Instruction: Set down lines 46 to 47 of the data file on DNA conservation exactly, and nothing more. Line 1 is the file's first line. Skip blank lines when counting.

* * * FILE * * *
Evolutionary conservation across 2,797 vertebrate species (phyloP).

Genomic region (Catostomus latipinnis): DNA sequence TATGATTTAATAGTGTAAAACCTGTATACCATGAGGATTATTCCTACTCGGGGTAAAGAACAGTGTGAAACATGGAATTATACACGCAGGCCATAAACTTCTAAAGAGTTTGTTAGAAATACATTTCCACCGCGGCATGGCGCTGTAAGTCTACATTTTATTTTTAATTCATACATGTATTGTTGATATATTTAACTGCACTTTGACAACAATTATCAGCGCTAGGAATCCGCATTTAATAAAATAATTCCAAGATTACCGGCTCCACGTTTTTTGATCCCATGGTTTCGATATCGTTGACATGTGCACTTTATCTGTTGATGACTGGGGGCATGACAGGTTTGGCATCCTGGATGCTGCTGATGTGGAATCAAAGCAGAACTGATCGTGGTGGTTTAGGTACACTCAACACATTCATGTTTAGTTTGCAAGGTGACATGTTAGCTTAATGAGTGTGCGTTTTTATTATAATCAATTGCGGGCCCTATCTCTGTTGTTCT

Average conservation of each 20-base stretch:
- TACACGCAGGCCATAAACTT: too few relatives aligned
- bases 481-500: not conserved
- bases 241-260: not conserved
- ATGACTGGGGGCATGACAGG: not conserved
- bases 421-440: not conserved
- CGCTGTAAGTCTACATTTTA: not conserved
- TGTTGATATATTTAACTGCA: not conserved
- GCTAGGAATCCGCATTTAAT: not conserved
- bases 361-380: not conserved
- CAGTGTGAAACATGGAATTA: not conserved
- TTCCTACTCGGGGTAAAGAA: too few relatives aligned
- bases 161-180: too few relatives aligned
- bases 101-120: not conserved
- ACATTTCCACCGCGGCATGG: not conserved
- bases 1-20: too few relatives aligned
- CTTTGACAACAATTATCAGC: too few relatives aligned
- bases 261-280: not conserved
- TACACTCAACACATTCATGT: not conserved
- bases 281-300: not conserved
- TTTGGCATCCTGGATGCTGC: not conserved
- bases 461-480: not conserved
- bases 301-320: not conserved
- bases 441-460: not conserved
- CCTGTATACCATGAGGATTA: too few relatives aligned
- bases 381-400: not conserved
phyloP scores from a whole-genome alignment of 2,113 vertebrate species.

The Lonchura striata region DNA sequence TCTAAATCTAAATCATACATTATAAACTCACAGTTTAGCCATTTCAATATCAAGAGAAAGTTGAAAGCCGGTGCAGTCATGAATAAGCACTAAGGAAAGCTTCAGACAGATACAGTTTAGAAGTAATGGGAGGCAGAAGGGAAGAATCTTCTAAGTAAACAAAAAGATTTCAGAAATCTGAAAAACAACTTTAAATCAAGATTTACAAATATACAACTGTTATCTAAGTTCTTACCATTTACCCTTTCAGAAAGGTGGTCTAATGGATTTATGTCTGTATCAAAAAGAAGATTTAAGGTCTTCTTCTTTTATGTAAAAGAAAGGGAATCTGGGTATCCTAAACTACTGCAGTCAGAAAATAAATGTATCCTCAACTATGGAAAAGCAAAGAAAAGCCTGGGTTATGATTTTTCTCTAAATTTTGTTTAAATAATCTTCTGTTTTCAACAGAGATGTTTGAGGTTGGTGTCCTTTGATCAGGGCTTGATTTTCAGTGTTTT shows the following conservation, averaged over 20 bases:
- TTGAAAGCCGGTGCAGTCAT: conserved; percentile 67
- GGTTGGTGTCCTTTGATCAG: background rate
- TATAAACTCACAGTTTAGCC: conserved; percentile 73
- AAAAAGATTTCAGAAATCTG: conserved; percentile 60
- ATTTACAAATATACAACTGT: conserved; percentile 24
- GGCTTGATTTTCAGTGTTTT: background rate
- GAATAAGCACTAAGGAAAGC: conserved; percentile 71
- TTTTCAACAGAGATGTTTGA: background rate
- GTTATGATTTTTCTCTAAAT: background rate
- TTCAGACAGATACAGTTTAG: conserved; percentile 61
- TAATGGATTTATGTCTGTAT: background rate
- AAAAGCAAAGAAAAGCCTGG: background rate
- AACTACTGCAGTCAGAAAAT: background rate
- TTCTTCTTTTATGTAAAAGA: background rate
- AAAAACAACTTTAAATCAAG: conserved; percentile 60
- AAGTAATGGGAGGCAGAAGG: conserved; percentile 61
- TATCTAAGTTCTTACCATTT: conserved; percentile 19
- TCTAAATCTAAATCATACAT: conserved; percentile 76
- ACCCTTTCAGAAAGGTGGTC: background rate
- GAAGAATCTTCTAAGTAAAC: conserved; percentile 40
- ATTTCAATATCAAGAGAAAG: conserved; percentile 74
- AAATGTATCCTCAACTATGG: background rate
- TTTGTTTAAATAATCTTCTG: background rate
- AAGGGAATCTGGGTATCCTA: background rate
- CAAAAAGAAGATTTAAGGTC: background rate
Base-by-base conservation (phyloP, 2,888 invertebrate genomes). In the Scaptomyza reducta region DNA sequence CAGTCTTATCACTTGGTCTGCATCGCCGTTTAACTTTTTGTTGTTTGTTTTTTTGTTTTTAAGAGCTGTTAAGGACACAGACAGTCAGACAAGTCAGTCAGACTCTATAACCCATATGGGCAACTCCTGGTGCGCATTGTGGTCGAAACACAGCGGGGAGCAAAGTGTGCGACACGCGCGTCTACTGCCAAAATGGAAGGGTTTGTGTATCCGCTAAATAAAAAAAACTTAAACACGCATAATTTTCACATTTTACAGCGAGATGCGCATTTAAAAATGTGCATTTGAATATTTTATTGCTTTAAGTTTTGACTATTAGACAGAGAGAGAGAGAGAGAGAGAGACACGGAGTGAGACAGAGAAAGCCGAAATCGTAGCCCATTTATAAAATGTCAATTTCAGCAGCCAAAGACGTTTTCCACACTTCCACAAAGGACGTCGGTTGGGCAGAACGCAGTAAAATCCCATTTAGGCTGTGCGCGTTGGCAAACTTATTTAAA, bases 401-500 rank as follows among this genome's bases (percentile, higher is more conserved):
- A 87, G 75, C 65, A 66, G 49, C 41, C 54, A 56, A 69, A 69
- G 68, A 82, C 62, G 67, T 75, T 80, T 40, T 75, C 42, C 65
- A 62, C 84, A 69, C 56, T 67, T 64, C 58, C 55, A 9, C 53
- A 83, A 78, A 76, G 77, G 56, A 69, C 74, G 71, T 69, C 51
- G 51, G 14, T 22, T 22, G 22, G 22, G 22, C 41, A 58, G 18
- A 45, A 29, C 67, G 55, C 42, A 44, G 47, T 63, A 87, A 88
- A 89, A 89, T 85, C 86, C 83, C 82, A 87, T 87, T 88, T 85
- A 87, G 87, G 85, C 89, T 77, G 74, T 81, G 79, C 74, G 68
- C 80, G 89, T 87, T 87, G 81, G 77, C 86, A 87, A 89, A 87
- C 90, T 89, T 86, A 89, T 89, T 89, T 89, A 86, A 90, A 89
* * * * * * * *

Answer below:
- AAGTAATGGGAGGCAGAAGG: conserved; percentile 61
- TATCTAAGTTCTTACCATTT: conserved; percentile 19